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To: decimon

“Behold His mighty hand!”

26 posted on 03/31/2010 4:32:24 PM PDT by SunkenCiv ("Fools learn from experience. I prefer to learn from the experience of others." -- Otto von Bismarck)
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To: James C. Bennett

According to Exodus (and rabbinical sources), the whole place of passage was swamped by water rushing in, so I don’t think that would work.

27 posted on 03/31/2010 4:44:31 PM PDT by SunkenCiv ("Fools learn from experience. I prefer to learn from the experience of others." -- Otto von Bismarck)
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To: RegulatorCountry; Fred Nerks
I'd be interested in seeing that. In the meanwhile:
A Celestial Collision
by Larry Gedney
February 10, 1983
Early in the evening of June 18, 1178, a group of men near Canterbury, England, stood admiring the sliver of a new moon hanging low in the west. In terms they later described to a monk who recorded their sighting, "Suddenly a flaming torch sprang from the moon, spewing fire, hot coals and sparks." In continuing their description of the event, they reported that "The moon writhed like a wounded snake and finally took on a blackish appearance"... [P]lanetary scientist Jack Hartung of the State University of New York... gathered enough clues to suggest that a large asteroid... might have smacked into the moon just over the horizon on the back side. To test his suspicion, Hartung went to the Lunar and Planetary Institute in Houston, and inspected Russian and American photographs of the moon's back side. Sure enough, in just the right place, he found a remarkably fresh crater, 12 miles across and twice as deep as the Grand Canyon. From it radiated white splatter marks for hundreds of miles... Such an impact, reason astrophysicists, would set the moon to ringing like a gong for thousands of years... At Texas' McDonald Observatory, astronomers Odile Calame and J. Derral Mulholland of the University of Texas find that the surface of the moon moves back and forth fully 80 feet! Such an oscillation clearly implies a collision with something large, sometime within the not-too-distant past, probably within the memory of mankind. The problem is that there is no way to peg the date exactly at 1178.

28 posted on 03/31/2010 4:46:36 PM PDT by SunkenCiv ("Fools learn from experience. I prefer to learn from the experience of others." -- Otto von Bismarck)
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To: Fred Nerks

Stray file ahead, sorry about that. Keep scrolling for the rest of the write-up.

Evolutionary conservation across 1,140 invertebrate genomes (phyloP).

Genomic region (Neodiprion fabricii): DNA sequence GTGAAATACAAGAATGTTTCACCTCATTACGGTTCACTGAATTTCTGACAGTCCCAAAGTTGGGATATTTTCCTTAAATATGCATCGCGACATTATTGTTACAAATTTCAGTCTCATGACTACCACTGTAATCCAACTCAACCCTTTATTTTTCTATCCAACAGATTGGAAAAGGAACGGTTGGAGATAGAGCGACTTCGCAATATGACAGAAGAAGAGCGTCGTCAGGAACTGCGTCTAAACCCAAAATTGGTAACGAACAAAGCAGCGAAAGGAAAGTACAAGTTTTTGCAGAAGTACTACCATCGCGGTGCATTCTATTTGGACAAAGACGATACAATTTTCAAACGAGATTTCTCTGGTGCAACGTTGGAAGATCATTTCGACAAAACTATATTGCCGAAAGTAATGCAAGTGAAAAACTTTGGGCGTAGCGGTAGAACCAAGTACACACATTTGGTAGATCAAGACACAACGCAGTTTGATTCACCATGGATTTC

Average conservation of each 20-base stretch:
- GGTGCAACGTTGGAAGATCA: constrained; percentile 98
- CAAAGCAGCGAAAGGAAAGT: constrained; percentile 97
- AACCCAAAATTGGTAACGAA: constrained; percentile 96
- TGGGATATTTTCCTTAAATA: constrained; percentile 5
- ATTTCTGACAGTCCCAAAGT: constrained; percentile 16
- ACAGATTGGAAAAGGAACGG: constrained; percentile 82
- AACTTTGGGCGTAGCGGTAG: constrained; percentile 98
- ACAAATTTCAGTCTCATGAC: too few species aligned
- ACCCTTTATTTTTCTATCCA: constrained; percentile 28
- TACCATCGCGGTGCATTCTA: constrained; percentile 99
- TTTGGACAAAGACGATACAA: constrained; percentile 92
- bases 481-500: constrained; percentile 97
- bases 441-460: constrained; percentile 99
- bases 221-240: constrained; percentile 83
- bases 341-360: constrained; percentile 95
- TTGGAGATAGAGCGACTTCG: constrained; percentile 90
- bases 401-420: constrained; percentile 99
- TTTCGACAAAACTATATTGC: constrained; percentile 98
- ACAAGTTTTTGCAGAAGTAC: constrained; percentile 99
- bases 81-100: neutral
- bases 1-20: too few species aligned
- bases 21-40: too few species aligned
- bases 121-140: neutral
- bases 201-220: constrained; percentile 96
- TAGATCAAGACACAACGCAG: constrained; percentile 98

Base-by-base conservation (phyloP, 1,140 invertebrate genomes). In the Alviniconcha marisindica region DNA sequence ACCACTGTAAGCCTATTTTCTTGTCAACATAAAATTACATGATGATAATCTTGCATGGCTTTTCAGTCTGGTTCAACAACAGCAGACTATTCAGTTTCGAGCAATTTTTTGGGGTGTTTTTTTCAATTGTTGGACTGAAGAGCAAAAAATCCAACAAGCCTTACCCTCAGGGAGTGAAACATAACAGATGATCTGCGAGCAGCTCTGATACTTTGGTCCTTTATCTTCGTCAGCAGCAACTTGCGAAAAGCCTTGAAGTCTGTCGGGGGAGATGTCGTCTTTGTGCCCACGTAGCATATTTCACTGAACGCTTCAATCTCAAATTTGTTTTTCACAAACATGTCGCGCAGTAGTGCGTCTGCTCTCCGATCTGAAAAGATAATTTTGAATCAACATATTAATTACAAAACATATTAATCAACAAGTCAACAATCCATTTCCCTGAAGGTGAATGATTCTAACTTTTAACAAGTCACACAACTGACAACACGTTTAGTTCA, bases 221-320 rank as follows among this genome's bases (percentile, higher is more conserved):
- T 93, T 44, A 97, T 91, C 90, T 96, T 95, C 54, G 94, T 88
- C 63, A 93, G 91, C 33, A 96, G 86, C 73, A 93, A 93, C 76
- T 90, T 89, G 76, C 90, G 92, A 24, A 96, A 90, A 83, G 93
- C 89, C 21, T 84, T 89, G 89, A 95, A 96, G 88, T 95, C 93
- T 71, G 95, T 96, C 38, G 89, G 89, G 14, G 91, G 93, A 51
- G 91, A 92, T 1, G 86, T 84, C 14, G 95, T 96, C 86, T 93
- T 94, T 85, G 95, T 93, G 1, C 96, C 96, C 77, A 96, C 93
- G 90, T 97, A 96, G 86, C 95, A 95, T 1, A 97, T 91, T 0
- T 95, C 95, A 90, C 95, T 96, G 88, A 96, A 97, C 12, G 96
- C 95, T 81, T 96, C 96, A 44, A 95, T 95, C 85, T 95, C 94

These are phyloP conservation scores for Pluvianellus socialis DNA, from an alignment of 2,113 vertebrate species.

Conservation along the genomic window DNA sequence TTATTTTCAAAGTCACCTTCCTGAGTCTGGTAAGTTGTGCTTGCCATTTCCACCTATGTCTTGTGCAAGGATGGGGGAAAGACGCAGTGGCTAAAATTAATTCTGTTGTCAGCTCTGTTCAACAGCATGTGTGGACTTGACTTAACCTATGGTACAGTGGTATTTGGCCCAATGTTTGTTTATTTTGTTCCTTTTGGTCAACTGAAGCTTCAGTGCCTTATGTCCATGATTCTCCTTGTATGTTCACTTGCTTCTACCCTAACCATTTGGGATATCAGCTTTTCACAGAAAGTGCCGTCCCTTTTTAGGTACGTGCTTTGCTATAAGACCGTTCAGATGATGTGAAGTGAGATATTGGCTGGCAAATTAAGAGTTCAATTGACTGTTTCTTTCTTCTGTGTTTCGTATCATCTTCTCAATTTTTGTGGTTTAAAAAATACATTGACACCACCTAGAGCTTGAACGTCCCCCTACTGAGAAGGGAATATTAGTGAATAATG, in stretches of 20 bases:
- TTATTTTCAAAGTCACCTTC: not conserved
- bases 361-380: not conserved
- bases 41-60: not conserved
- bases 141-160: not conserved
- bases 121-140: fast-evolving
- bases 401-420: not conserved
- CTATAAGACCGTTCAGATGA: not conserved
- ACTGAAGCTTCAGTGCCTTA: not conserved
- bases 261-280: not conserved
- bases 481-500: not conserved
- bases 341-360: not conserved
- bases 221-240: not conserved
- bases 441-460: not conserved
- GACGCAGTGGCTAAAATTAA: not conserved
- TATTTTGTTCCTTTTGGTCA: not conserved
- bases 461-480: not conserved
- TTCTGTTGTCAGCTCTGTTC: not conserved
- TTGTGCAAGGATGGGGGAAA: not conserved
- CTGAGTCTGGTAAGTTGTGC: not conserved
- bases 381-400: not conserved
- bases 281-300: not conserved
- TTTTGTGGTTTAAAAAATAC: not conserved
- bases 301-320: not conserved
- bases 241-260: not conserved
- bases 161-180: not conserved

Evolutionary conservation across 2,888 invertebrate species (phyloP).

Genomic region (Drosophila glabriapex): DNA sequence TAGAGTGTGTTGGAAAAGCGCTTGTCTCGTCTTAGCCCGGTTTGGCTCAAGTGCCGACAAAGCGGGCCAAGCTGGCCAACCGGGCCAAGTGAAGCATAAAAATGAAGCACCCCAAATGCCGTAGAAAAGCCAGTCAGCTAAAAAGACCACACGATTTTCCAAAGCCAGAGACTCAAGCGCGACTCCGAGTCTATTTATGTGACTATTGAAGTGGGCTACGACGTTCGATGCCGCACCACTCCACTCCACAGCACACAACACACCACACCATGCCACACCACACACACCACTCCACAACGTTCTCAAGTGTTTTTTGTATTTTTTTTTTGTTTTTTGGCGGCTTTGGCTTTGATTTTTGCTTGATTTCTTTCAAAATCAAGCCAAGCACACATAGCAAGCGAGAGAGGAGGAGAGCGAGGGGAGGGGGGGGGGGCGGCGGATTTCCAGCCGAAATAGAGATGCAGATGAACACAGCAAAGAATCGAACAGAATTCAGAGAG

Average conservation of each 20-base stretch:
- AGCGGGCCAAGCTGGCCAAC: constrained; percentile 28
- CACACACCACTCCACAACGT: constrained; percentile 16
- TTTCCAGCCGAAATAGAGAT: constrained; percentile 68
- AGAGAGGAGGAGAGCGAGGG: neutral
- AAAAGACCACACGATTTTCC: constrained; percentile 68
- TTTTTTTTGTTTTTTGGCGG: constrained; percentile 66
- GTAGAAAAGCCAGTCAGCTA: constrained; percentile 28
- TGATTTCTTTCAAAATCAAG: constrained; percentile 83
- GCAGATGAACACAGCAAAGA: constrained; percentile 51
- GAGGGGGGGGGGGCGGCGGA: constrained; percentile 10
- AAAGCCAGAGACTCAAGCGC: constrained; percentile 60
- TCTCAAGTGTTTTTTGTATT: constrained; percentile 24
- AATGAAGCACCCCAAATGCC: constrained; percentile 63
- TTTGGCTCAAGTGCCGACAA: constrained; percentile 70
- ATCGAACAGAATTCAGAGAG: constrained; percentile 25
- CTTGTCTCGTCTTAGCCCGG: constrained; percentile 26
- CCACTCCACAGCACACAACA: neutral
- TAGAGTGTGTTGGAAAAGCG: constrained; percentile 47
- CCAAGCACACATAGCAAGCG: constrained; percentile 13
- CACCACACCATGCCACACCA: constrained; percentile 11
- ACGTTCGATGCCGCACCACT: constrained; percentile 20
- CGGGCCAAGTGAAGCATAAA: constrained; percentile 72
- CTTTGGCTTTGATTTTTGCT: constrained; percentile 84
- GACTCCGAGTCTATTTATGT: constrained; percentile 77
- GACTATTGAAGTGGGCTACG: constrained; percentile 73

Why, do you suppose, did Phillip Ziegler, author of The Black Death dismiss accounts of a black comet in 1347? This sounds remarkably like what I encountered in my reading. Awesome in it's blackness, and the horrifying noise.
29 posted on 04/01/2010 10:07:25 AM PDT by RegulatorCountry
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To: RegulatorCountry


Thirteen hundred and forty-eight years had passed since the fruitful Incarnation of the Son of God, when there came into the noble city of Florence, the most beautiful of all Italian cities, a deadly pestilence, which, either because of the operations of the heavenly bodies, or because of the just wrath of God...

Just guessing, but it might depend upon the origin of the reports, Earth was the centre of the Universe...and ‘rocks’ didn’t fall from the sky. Boccaccio was very brave to allude to ‘the operations of the heavenly bodies’ methinks.

30 posted on 04/01/2010 2:53:37 PM PDT by Fred Nerks (fair dinkum!)
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To: Fred Nerks

Heavenly bodies operate, whether we’re spinning and moving, or we’re stationary and they’re swirling around us and occasionally falling down out of the firmament and smiting us. Just a matter of perspective. The end result is the same.

31 posted on 04/01/2010 3:01:14 PM PDT by RegulatorCountry
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To: RegulatorCountry

Types of cometary forms, illustrations from Johannes Hevelius' Cometographia (Danzig, 1668) Click on image for larger view. Image credit: NASA/JPL

Woodcut showing destructive influence of a fourth century comet from Stanilaus Lubienietski's Theatrum Cometicum (Amsterdam, 1668). Click on image for larger view. Image credit: NASA/JPL

32 posted on 04/01/2010 3:05:18 PM PDT by Fred Nerks (fair dinkum!)
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To: RegulatorCountry

burned at the stake in 1600

33 posted on 04/01/2010 3:11:28 PM PDT by Fred Nerks (fair dinkum!)
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 GGG managers are SunkenCiv, StayAt HomeMother & Ernest_at_the_Beach
Forgot to post the usual ping message back in 2010.

To all -- please ping me to other topics which are appropriate for the GGG list.

34 posted on 07/01/2012 6:23:47 AM PDT by SunkenCiv (